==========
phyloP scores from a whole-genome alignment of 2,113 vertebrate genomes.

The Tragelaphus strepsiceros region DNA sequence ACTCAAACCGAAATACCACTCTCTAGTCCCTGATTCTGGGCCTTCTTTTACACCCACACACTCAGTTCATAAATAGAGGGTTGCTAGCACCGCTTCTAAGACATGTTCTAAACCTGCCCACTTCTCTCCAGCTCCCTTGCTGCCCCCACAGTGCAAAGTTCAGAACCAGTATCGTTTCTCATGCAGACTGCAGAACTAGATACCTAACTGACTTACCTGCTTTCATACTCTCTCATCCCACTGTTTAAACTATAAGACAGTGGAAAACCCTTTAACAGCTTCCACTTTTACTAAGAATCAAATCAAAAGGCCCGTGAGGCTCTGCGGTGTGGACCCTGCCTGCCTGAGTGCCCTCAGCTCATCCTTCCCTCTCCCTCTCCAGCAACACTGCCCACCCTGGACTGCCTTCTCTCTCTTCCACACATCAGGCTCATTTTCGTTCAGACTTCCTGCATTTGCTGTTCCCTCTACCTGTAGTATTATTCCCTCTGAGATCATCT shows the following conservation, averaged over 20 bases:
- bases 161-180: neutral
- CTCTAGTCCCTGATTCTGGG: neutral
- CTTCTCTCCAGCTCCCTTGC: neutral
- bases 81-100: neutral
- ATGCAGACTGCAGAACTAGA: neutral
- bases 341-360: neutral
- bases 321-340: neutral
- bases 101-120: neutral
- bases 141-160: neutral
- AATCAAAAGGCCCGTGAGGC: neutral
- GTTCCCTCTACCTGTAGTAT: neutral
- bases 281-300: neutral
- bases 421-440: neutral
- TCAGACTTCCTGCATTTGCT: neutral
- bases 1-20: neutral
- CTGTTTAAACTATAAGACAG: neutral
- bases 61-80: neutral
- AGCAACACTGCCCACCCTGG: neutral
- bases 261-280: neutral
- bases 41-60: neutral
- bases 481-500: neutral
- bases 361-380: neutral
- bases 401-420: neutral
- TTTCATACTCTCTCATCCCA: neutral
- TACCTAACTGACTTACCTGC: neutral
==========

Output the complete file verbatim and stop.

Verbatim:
phyloP scores from a whole-genome alignment of 2,113 vertebrate genomes.

The Tragelaphus strepsiceros region DNA sequence ACTCAAACCGAAATACCACTCTCTAGTCCCTGATTCTGGGCCTTCTTTTACACCCACACACTCAGTTCATAAATAGAGGGTTGCTAGCACCGCTTCTAAGACATGTTCTAAACCTGCCCACTTCTCTCCAGCTCCCTTGCTGCCCCCACAGTGCAAAGTTCAGAACCAGTATCGTTTCTCATGCAGACTGCAGAACTAGATACCTAACTGACTTACCTGCTTTCATACTCTCTCATCCCACTGTTTAAACTATAAGACAGTGGAAAACCCTTTAACAGCTTCCACTTTTACTAAGAATCAAATCAAAAGGCCCGTGAGGCTCTGCGGTGTGGACCCTGCCTGCCTGAGTGCCCTCAGCTCATCCTTCCCTCTCCCTCTCCAGCAACACTGCCCACCCTGGACTGCCTTCTCTCTCTTCCACACATCAGGCTCATTTTCGTTCAGACTTCCTGCATTTGCTGTTCCCTCTACCTGTAGTATTATTCCCTCTGAGATCATCT shows the following conservation, averaged over 20 bases:
- bases 161-180: neutral
- CTCTAGTCCCTGATTCTGGG: neutral
- CTTCTCTCCAGCTCCCTTGC: neutral
- bases 81-100: neutral
- ATGCAGACTGCAGAACTAGA: neutral
- bases 341-360: neutral
- bases 321-340: neutral
- bases 101-120: neutral
- bases 141-160: neutral
- AATCAAAAGGCCCGTGAGGC: neutral
- GTTCCCTCTACCTGTAGTAT: neutral
- bases 281-300: neutral
- bases 421-440: neutral
- TCAGACTTCCTGCATTTGCT: neutral
- bases 1-20: neutral
- CTGTTTAAACTATAAGACAG: neutral
- bases 61-80: neutral
- AGCAACACTGCCCACCCTGG: neutral
- bases 261-280: neutral
- bases 41-60: neutral
- bases 481-500: neutral
- bases 361-380: neutral
- bases 401-420: neutral
- TTTCATACTCTCTCATCCCA: neutral
- TACCTAACTGACTTACCTGC: neutral